-- Politico, “Melania Trump set to make her D.C. move next week,” by Annie Karni: “With the school year over, the first lady and the couple’s son Barron are expected to finally make their official move to Washington on June 14 … The long-anticipated move — Trump is the first first lady in modern history to delay her arrival — is expected to lend some degree of normalcy to a presidency defined by its abnormality in substance and style.” And an interesting note: “It’s still not clear exactly what initiative Melania Trump will make her platform — during the campaign, she said she would use the role of first lady to speak out against cyberbullying. But that initiative has since been cast aside.”


“Eric Trump: Democrats in Washington are 'not even people,'” from CNN: “Eric Trump said Democrats who support the probe into his father's campaign and Russia are ‘not even people’ and he has ‘never seen hatred like this.’ … Trump's ‘not even people’ remark quickly evoked comparisons on social media to Hillary Clinton's ‘basket of deplorables’ comment.”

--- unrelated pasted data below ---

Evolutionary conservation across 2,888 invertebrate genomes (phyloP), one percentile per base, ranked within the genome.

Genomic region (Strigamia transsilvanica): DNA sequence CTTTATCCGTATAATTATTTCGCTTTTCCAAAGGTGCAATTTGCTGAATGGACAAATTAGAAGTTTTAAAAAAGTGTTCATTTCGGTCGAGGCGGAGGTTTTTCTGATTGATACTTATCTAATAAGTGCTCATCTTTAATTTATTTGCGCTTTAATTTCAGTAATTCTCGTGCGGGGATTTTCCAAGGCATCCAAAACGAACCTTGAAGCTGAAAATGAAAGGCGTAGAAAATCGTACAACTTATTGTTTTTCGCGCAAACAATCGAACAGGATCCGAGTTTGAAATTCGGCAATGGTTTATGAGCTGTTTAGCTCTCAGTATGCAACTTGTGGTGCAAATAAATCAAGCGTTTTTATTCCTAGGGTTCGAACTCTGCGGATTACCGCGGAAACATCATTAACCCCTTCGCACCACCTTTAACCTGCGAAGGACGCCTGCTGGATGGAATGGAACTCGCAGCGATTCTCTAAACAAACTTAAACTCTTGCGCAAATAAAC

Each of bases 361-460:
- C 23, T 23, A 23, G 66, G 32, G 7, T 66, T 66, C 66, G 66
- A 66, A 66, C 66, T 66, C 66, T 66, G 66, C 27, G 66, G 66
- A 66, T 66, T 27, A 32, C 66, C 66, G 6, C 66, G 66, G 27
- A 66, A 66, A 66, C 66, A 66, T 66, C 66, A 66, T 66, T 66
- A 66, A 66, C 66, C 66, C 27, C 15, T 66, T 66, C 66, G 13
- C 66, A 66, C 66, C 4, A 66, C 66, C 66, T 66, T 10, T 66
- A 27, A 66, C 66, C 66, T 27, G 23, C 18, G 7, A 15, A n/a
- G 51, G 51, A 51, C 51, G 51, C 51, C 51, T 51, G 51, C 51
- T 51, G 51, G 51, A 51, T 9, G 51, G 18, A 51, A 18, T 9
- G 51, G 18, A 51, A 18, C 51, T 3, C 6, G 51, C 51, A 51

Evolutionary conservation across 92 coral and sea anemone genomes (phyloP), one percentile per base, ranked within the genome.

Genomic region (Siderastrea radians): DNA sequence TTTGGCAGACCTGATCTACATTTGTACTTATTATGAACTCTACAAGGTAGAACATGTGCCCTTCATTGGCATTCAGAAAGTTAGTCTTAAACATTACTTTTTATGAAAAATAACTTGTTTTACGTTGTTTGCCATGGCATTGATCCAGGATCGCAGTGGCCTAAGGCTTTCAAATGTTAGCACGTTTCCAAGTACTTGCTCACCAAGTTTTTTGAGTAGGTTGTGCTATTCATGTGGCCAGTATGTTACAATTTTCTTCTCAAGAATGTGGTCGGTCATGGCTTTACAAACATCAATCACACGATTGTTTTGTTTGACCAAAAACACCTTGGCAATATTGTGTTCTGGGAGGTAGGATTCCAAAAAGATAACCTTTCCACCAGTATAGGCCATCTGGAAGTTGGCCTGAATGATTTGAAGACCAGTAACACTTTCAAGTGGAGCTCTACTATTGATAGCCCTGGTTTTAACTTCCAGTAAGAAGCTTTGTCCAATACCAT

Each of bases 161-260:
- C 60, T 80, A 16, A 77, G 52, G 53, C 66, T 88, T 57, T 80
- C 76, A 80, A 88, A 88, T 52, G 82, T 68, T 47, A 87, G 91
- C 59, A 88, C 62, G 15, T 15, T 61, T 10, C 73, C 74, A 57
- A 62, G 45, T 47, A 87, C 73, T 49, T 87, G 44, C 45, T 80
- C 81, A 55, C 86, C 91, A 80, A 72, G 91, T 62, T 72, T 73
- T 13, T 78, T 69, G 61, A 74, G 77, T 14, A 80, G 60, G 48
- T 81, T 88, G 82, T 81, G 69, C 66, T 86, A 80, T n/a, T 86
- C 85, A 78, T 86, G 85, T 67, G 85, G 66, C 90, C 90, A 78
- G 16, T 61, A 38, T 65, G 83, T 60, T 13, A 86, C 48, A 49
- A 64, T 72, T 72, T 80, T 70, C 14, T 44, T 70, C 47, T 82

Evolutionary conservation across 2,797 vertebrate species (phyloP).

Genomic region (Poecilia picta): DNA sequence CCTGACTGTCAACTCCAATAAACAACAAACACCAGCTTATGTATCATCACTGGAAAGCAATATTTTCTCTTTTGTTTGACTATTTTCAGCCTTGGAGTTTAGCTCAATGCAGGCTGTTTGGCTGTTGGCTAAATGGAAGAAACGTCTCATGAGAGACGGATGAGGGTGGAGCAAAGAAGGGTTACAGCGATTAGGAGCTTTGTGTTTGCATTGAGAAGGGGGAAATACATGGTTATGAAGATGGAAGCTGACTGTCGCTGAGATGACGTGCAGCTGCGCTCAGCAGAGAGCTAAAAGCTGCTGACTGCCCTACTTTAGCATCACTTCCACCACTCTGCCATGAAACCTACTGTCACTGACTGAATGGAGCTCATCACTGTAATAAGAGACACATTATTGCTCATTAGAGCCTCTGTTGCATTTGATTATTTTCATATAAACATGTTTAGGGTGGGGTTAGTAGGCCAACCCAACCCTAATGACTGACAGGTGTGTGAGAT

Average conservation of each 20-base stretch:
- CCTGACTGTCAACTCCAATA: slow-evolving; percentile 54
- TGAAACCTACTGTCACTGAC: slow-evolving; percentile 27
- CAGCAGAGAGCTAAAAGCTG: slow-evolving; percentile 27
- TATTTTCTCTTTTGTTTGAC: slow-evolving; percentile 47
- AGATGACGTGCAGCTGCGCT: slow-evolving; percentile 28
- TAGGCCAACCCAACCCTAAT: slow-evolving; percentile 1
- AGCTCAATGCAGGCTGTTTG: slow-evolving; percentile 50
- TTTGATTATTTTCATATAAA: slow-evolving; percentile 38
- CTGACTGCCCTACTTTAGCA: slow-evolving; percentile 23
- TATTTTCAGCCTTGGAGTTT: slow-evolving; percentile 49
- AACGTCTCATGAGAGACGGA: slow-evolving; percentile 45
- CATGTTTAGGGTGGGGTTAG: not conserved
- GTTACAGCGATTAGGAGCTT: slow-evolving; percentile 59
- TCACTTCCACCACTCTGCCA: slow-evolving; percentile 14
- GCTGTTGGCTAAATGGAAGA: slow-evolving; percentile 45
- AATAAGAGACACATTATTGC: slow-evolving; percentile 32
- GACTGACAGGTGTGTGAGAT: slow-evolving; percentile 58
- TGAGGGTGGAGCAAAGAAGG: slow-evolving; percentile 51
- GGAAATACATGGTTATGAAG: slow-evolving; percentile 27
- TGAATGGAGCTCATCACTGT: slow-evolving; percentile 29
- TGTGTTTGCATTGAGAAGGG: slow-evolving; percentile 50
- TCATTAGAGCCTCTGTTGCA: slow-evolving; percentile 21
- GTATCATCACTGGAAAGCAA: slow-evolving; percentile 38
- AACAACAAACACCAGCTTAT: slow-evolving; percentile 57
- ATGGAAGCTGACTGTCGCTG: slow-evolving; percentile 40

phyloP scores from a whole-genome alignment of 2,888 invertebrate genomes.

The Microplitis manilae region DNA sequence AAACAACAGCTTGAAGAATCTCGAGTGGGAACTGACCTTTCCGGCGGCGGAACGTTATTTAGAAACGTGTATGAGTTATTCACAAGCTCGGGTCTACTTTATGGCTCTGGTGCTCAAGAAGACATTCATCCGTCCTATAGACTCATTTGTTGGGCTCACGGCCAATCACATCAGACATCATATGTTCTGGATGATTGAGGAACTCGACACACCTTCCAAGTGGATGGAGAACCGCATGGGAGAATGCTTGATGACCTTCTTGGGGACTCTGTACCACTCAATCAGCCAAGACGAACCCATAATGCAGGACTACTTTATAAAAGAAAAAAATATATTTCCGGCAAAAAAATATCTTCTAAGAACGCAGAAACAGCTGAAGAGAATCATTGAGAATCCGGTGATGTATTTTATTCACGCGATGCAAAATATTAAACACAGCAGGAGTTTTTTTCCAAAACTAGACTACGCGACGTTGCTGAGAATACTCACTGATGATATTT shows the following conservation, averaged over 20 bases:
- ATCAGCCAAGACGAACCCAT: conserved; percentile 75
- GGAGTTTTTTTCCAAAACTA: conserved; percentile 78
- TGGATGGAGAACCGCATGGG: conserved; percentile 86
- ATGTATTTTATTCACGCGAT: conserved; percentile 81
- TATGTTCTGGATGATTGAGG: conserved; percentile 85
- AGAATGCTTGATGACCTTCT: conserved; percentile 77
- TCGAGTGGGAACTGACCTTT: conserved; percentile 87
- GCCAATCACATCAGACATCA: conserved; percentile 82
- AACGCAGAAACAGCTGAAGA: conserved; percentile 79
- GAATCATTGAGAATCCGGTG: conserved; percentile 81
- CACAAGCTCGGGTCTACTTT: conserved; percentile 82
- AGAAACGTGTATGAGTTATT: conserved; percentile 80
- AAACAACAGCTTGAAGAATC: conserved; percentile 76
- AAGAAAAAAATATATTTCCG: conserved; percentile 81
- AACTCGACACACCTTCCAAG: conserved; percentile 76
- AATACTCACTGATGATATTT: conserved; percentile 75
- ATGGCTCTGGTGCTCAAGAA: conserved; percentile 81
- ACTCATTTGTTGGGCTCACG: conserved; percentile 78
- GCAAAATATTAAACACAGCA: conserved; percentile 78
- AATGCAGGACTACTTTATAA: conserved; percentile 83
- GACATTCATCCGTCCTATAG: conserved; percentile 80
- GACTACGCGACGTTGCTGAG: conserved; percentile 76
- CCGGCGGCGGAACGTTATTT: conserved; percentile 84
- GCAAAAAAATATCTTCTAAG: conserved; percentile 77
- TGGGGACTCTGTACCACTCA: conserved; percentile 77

“Milo Yiannopoulos fan seeks $23 million after being attacked with pepper spray in UC Berkeley melee,” from the LA Times: “An Oakland woman is suing UC Berkeley and 15 other parties, claiming they did nothing to protect her when she was attacked by protesters with pepper spray while attending a planned speaking event for conservative provocateur Milo Yiannopoulos on campus in February.”



POTUS will speak at the Faith and Freedom Coalition’s Road to Majority Conference this afternoon and then host an infrastructure summit with governors and mayors. Trump's doesn't have anything scheduled during Comey's testimony.

Vice President Pence will also discuss infrastructure with Transportation Secretary Elaine Chao and OMB Director Mick Mulvaney over a working luncheon. He will meet with the president of Cyprus later in the day.  


John McCain ripped into Dan Coats for refusing to answer questions about The Post’s scoop that the president asked him to intervene with the FBI’s Russia probe: "You know, it is just showing what kind of an Orwellian existence that we live in. It is detailed -- as you know -- from reading the story as to when you met, what you discussed, etc., etc. yet here in a public hearing before the American people we can't talk about what was described in detail in this morning's Washington Post.”